Mental health issues can affect anyone. It impacts everyone. If you look at the people around you, you’ll likely find that at least one of them struggles with some form of mental illness. It could be a friend, neighbour, colleague or even your parent. They may seem to have a ‘perfect’ life, or not believe in therapy. They may appear to be perfectly happy; they may be hiding that something is very wrong.
There’s no way to know what thoughts are spiralling through their brain. There will be things that their loved ones don’t know about or worries that never leave the safe space within their mind. They may be having suicidal thoughts, or self-harming tendencies.
This could be you. If it is, seek help. Tell someone you love and trust about this. Call 911 or got to the closest emergency room. Connect with a suicide helpline like 1-833-456-4566. Find support. You deserve it.
If this isn’t you, it is very possible that someone near you is contemplating suicide or struggling to manage suicidal thoughts. In a perfect world, everyone would get help, and reach out for support. However, that doesn’t always happen. They may have grown up in an area where mental illness is heavily stigmatized, where needing support is a sign of weakness. They may feel that others have it worse, and don’t deserve support themselves. They may feel isolated, completely alone, worried about being denied support by those they love. Even though that isn’t true, it is how many feel, and how many will continue to feel. Especially those who are being pushed down by suicidal urges.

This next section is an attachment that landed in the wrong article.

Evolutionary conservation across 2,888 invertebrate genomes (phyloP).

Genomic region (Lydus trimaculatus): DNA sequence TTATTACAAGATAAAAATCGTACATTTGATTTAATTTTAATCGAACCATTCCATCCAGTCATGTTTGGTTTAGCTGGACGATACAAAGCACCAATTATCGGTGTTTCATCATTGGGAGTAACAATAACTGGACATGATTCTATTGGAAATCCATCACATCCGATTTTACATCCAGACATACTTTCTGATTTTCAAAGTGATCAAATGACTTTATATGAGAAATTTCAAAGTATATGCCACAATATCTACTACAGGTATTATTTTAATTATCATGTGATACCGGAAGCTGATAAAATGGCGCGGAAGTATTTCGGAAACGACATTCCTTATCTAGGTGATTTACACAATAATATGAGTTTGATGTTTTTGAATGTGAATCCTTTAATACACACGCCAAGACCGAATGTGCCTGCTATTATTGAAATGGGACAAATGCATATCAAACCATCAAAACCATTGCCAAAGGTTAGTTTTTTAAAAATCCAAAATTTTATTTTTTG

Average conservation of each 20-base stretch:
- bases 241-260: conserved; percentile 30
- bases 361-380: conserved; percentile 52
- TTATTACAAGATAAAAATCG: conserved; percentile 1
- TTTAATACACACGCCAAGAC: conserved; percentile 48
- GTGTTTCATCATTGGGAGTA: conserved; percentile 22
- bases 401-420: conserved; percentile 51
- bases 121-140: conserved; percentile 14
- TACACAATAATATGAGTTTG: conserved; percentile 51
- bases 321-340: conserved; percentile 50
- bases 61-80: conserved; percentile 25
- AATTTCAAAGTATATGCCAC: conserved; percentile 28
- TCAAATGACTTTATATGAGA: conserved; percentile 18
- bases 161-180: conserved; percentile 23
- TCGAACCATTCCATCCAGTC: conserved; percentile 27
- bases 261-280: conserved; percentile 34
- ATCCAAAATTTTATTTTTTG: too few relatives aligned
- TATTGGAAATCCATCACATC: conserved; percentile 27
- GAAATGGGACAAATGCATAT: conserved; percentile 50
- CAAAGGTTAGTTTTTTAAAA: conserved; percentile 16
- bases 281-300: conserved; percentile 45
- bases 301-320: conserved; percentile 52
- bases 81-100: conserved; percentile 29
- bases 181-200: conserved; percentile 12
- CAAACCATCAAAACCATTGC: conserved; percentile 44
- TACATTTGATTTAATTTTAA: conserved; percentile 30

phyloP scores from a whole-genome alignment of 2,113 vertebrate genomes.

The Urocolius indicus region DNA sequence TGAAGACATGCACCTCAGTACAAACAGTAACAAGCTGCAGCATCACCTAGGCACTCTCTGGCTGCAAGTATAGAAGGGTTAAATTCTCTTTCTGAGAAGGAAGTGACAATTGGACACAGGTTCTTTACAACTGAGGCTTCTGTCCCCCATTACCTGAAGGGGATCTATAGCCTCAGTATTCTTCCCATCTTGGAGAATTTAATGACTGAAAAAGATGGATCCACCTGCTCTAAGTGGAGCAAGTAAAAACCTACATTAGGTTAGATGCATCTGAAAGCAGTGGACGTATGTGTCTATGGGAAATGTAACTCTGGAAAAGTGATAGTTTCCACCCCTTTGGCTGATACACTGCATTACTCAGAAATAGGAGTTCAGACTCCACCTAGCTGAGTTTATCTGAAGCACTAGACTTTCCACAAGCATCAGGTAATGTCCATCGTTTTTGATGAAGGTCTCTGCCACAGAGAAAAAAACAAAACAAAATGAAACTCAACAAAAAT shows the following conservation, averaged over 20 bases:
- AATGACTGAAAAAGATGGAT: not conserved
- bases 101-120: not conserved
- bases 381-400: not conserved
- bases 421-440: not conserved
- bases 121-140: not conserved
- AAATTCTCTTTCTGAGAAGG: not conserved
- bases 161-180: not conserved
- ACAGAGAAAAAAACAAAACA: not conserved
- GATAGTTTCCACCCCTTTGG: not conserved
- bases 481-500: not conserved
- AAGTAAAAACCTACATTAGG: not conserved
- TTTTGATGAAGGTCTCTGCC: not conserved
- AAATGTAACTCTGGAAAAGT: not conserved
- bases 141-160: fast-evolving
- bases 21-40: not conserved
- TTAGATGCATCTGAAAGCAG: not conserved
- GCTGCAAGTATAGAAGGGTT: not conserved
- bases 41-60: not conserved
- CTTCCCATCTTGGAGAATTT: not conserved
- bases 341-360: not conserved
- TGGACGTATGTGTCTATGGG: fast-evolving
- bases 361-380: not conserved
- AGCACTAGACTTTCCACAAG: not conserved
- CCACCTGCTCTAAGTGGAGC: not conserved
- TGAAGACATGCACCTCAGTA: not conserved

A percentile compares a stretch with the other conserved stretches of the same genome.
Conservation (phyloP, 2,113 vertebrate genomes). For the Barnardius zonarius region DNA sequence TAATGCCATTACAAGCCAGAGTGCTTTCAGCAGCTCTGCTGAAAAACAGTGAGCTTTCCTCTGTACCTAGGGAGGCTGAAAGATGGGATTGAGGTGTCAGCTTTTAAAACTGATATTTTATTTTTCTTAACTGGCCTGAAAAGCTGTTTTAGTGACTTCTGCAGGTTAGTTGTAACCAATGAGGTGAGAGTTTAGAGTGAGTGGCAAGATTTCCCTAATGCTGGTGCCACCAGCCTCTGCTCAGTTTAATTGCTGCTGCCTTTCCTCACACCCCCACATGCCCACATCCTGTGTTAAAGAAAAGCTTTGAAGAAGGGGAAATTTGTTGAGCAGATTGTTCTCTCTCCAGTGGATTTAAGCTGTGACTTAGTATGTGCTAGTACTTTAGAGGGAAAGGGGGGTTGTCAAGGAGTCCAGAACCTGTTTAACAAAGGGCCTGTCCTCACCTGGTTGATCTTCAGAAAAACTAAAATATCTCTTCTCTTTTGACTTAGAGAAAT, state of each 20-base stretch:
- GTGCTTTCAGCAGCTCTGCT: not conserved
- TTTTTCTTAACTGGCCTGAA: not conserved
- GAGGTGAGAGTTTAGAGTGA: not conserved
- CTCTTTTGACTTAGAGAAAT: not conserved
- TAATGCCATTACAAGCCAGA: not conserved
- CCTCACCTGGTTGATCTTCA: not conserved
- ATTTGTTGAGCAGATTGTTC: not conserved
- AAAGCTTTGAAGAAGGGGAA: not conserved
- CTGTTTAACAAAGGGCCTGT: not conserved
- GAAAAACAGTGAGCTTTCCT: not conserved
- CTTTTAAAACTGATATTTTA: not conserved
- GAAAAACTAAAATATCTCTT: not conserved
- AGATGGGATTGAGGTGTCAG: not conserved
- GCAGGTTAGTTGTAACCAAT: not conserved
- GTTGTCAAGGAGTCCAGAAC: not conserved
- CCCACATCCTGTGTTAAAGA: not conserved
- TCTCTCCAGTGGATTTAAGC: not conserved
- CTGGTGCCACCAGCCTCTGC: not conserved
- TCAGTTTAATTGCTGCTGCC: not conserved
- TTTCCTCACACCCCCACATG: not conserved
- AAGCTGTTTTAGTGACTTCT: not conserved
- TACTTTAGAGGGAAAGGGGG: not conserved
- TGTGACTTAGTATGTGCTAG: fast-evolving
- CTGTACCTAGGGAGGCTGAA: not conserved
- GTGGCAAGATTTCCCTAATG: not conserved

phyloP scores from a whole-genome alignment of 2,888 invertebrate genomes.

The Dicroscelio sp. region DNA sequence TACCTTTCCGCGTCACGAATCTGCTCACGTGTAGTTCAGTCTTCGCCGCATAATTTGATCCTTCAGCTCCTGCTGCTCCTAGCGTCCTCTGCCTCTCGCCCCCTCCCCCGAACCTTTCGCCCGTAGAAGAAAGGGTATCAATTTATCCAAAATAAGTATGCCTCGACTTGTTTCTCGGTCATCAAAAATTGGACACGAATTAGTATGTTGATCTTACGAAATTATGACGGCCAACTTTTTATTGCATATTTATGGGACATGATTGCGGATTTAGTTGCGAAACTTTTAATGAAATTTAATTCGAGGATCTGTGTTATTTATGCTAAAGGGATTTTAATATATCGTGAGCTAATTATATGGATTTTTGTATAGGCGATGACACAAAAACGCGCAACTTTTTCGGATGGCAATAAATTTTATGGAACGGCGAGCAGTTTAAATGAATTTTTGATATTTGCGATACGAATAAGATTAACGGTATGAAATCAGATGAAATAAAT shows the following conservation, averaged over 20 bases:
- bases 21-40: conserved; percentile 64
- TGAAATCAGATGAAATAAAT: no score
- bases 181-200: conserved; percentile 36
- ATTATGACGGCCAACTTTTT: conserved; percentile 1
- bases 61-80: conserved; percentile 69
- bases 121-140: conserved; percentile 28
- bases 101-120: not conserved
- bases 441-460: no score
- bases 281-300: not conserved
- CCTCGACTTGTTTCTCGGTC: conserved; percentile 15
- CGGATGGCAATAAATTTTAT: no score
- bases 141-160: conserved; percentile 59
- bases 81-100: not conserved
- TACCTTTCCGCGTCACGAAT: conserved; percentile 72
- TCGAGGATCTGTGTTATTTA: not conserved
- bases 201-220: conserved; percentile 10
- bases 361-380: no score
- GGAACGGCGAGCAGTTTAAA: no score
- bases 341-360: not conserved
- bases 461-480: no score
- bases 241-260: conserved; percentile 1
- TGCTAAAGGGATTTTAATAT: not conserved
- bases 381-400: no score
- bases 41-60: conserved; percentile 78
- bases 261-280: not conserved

Show those around you that you support them, that you’re there for them. Reach out to those you love, know, and care about. Just like those who are struggling are not always suicidal, even those who aren’t showing signs of poor mental health may be hiding suicidal thoughts. While no one person can be an ever-present figure of support, it can greatly help to have discussions about mental health with those around you, communicate about issues, and help everyone feel more supported. Share resources on accessing support with those near you and make them aware that there are people who will help them, who care about them, and can be reached out to if support is needed, especially regarding suicidal thoughts.
There may not be a quick and easy solution to help someone struggling with suicidal thoughts, but being a pair of supportive, listening ears can go a long way. So, until we reach a world where everyone gets help, and everyone can get help, do the best you can, by being there for those you love, and even those you don’t.
In honour of World Suicide Prevention Day, International Association for Suicide Prevention created a reference sheet to help people reach out and make a difference. Let’s all be aware and support those around us suffering from mental illness.